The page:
Over time, the demographics of the commuter would change, too. Many businesses and individuals locate outside cities to avoid high real estate costs, reasoning that they will save more moving to a suburban location than they’ll spend on travel. With tolls changing that calculation, some will move back into the city and, of course, many that planned to move out would reconsider, eliminating tomorrow’s commuters. Likewise, some suburbanites working in the city would decide to switch to a job in the suburbs. Through the price mechanism, a healthy new balance, undistorted by the false economy of “free” roads, would result.
Cities that have used price to ration use of downtown roads have seen benefits across the board. After London introduced its pricing scheme a decade ago, the average speed of buses in the downtown area immediately increased by 15%-20%, making bus ridership so attractive that it grew an astounding 23% within just one year. But the improvements brought by tolls gave others attractive new options too. Taxi use rose 20% because trips took less time and cost less, bicycle use increased 20% too. More people shared rides, more walked, accidents dropped. And that was accomplished with a limited tolling system. Singapore, long the world leader in city tolling, is taking tolling to a new level, with satellite-based city-wide tolling that will change prices on the fly to eliminate all congestion hot spots, offer drivers a choice of routes to minimize costs, and also a choice of parking spots, to rid the roads of drivers slowing down traffic by circling city blocks in search of parking.
The high-profile alternatives to tolling — subway or rail systems — are no alternative at all, at least not for the great majority. In Gurney’s Toronto, for example, the various subway routes proposed by provincial and municipal politicians would be so underused, and thus so expensive, that many billions would be lost, leading to fare hikes for all Torontonians and less transit use than would otherwise occur. The proposed subways — designed to relieve a two-hour morning peak problem at a couple of existing stations — are so wasteful, in fact, that the transit system could save at least $1.5-billion by inducing some to ride earlier through free rides during the two hours preceding the morning peak, according to a recent study by the Consumer Policy Institute.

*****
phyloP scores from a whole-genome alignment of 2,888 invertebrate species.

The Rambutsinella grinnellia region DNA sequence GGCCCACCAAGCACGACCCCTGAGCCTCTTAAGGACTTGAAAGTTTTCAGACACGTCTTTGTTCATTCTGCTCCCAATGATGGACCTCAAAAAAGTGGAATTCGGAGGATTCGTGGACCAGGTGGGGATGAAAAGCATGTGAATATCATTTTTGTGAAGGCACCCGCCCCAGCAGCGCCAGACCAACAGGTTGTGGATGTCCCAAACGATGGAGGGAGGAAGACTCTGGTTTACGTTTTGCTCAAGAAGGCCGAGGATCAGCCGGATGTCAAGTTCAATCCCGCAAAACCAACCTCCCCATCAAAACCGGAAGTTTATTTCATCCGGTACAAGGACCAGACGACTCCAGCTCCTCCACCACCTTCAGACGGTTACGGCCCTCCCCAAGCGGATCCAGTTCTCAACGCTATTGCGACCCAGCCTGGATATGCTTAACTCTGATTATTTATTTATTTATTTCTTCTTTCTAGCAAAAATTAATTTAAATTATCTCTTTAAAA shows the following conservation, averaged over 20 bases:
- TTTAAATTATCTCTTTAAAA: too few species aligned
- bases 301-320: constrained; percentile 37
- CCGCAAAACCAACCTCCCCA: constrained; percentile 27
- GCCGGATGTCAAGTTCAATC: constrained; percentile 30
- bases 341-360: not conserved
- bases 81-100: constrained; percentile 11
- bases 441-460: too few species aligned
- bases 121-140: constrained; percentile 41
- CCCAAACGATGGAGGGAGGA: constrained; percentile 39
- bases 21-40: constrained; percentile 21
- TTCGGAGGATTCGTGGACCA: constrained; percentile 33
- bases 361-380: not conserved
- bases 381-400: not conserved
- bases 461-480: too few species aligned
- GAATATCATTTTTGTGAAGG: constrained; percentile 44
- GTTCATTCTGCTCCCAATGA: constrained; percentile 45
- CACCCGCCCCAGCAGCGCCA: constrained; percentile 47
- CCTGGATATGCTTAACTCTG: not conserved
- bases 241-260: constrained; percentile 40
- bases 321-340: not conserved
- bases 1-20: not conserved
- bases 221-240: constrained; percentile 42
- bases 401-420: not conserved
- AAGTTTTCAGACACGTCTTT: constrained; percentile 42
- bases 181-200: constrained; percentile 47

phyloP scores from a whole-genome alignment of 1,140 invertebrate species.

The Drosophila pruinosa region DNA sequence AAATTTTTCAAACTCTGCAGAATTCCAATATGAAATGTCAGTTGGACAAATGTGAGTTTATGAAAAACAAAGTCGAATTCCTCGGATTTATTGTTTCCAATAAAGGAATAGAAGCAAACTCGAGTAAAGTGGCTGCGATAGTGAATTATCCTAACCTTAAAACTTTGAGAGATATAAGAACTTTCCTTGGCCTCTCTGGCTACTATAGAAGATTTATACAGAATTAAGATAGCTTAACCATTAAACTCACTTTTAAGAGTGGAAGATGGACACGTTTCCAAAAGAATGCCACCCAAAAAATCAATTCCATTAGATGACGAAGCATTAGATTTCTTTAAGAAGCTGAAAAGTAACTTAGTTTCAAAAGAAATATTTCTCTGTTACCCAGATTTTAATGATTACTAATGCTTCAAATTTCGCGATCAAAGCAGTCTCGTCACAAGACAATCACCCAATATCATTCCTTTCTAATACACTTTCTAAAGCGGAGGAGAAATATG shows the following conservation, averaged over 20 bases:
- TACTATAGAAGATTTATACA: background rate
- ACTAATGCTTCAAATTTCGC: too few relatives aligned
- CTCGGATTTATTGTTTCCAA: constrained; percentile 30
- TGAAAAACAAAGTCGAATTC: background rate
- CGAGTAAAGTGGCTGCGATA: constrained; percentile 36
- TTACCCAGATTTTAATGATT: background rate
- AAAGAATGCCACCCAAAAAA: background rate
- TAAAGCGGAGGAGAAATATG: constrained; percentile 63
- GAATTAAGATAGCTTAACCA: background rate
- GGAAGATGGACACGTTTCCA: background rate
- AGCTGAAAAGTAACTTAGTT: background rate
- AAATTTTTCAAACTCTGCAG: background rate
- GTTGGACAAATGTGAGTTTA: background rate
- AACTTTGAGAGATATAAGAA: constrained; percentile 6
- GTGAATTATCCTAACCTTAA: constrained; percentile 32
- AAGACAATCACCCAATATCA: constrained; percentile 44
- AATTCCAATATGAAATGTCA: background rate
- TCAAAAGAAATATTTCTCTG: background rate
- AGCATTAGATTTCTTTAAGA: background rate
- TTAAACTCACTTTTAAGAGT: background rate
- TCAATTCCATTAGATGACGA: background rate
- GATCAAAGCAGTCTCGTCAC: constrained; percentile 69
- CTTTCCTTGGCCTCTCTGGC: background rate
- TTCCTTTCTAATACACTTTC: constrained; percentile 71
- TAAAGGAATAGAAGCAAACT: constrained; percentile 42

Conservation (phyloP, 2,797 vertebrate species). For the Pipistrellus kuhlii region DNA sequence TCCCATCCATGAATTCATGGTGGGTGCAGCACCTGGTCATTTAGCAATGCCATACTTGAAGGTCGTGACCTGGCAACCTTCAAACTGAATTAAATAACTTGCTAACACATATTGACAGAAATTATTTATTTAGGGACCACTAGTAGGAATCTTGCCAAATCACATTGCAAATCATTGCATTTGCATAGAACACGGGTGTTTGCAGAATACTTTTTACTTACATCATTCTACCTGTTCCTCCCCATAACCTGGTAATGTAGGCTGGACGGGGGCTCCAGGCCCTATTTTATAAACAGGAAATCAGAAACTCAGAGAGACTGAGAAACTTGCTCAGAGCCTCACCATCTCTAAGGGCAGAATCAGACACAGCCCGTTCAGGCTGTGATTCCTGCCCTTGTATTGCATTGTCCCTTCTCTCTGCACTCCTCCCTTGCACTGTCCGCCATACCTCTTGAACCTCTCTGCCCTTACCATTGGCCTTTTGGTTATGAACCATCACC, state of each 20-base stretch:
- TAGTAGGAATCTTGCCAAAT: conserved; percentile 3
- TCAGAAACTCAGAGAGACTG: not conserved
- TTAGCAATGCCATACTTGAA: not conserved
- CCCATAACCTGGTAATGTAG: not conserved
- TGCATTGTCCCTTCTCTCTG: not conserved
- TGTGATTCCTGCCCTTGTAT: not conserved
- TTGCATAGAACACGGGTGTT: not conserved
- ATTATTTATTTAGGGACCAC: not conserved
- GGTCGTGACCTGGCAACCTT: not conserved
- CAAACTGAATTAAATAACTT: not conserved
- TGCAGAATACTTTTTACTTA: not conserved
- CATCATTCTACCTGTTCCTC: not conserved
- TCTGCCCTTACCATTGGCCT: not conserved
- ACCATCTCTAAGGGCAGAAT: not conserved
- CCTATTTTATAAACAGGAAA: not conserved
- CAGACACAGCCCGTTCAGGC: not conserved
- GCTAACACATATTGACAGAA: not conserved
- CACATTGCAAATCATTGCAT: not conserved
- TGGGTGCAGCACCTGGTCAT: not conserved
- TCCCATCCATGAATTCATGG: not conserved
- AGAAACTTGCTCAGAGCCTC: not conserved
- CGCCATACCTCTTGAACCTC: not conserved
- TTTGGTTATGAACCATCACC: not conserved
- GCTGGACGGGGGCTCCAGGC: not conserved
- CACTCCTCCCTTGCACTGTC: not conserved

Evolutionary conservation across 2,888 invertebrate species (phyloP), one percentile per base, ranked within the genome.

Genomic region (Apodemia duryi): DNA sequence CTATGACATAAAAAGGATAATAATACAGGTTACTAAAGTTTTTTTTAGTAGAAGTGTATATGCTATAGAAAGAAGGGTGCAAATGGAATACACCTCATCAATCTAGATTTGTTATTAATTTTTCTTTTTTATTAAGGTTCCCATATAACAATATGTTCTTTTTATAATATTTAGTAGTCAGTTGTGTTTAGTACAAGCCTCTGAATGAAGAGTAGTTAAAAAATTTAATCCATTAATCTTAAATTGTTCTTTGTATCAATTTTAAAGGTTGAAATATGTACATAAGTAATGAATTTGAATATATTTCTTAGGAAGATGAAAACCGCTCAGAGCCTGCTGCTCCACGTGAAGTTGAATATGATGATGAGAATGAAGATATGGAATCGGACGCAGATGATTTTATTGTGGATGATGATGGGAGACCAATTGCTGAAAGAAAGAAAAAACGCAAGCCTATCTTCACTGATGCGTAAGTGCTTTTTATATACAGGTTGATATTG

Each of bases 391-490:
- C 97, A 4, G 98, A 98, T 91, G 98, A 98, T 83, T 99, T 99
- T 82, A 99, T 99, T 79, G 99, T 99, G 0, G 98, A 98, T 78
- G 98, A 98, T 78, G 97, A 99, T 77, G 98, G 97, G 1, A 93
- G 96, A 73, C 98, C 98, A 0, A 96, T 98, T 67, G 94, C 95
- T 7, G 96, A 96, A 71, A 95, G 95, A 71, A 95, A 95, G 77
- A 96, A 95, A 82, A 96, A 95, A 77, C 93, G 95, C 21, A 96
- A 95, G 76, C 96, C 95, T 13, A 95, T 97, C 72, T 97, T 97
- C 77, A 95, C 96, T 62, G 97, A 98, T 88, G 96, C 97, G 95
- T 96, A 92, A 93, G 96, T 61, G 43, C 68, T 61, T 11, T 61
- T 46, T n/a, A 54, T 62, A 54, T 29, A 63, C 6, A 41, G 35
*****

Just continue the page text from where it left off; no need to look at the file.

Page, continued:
Ironically, the desire for “fairness” is precisely what has crippled public transit. Until politicians got into the game, transit systems were run strictly for profit, meaning they ran buses, streetcars and subways where justified by the demand for them. Then politicians, in the name of fairness, forced transit systems to serve unprofitable low-density routes, leading to impoverished transit systems that soon lost the ability to grow organically.
If politicians got out of the game, transit systems would soon gain new customers, justifying new routes and new amenities for long suffering transit users. If Singapore-style tolls along all city streets came in, transit would be all the preferable for users, and all the more profitable for transit operators, justifying more investment and more options still. Prices matter. They help make everything fair.